Afterwards, the audience was taken to a small cinema room, where “In addition to 19 hours”, An interactive video about the experiences of Palestinian prisoners in an Israeli prison in Ashkelon. There was no mention of the background of these Palestinians or the reason for their imprisonment.
After this, some more speakers spoke, but there was never time for questions from the floor. The public was therefore left hungry and never had the opportunity to ask material questions. Relevant questions such as: “The organizers kept talking about 74 years of colonization of Palestine. What was Palestine then in those 74 years? Was it not a colonized area under the British and Ottomans? What did the speakers really mean by the concept of colonization? From what point in history did this colonization begin? Can Jews colonize a land they came from historically? And when the preference for a one-state solution was clear at the event, where should the Jews go in one Palestine from the river to the sea† What exactly did the latter mean?
Lack of dialogue
When the attendees had to move to another room again, Shifra approached the organizer Mahar Musleh. She expressed in a very calm way her reservations about the total lack of dialogue throughout the event. And then Mrs. Musleh hissed with rage! She said she did not want a dialogue. According to her, there was no room for that anymore, certainly not because murder was committed. When Shifra made her aware that there were deaths on both sides, she replied that it was not true. According to her, therefore, there were no deaths on the Israeli side. A good example of denial. People who wanted a dialogue were not welcome, she said. The event was only for those who wanted to take active action against colonization. And then she closed the door to the next room in front of Jonath and Shifra, with the clear signal: you are no longer welcome here.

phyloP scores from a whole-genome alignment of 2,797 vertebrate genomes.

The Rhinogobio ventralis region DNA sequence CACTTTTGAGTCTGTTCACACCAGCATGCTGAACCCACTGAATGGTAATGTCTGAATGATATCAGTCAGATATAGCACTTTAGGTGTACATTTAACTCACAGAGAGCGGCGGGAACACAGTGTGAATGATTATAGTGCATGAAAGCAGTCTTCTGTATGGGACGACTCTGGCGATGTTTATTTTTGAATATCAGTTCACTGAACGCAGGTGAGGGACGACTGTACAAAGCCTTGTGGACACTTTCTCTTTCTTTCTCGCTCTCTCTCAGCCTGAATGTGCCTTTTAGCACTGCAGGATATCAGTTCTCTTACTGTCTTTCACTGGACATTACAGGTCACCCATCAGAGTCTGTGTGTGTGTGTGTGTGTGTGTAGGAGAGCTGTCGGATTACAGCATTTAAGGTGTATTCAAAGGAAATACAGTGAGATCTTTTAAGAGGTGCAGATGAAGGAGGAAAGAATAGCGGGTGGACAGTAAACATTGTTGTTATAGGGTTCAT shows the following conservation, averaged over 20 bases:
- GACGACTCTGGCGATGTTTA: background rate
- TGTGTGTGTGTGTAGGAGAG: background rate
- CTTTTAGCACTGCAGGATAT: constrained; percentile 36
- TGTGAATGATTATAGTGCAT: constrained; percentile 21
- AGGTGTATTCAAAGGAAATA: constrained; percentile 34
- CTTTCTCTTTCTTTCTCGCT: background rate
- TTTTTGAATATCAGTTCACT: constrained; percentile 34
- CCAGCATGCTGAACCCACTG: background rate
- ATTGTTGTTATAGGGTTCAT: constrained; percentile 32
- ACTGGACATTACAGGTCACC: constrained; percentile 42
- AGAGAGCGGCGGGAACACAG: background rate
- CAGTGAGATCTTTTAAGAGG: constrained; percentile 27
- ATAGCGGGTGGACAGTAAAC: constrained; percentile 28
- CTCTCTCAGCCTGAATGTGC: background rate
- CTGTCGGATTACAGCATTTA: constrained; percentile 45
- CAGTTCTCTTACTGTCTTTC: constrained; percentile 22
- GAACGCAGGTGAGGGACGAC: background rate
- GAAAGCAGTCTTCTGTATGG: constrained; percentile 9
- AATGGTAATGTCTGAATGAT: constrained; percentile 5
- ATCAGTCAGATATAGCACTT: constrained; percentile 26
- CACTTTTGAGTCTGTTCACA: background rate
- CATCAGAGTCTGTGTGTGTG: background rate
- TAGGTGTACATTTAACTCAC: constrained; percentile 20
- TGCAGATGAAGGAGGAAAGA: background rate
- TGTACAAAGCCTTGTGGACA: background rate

In response to the invitation from Tom Van Grieken (Vlaams Belang) to a guest lecture at Leuven University, Rector Herman Van Goethem replied in The standards as follows: “At the University of Antwerp, all opinions can be discussed as long as they remain within the limits of criminal law. Our professors can invite politicians from all parties, provided that their arrival fits into the context of the public debate, that there is sufficient opposition and that students are allowed to ask critical questions† A politician is not meant to have a forum to rhetorically overwhelm an auditorium. ”
In the lecture on ‘Decolonizing Palestine: Conversations after the Unity Intifada’ in UAntwerp, the organizers explicitly stated that there was no room for debate and that no criticism could be made. In addition, the organizers ostensibly closed the door to the venue for the next event for those who dared to ask a question. Hopefully, the rector will be consistent, and organizations that do not tolerate contradictions will no longer have a forum for their political activities at his university.
And Minister Kitir will also in the future do her homework better by orienting herself on the nature of the events she has been invited to as a lecturer. Because a Belgian minister representing our country does not belong in an event that demonizes a friendly country and that repels any kind of nuance or objectivity.
And finally this: Shifra and Jonath were originally classified in the group ‘discriminated’, so to speak, to feel for themselves what it means to be discriminated against. Well, in the end, it’s really like that – when the door to the next event was closed in front of them.
Such a thing was common in Antwerp 80 years ago.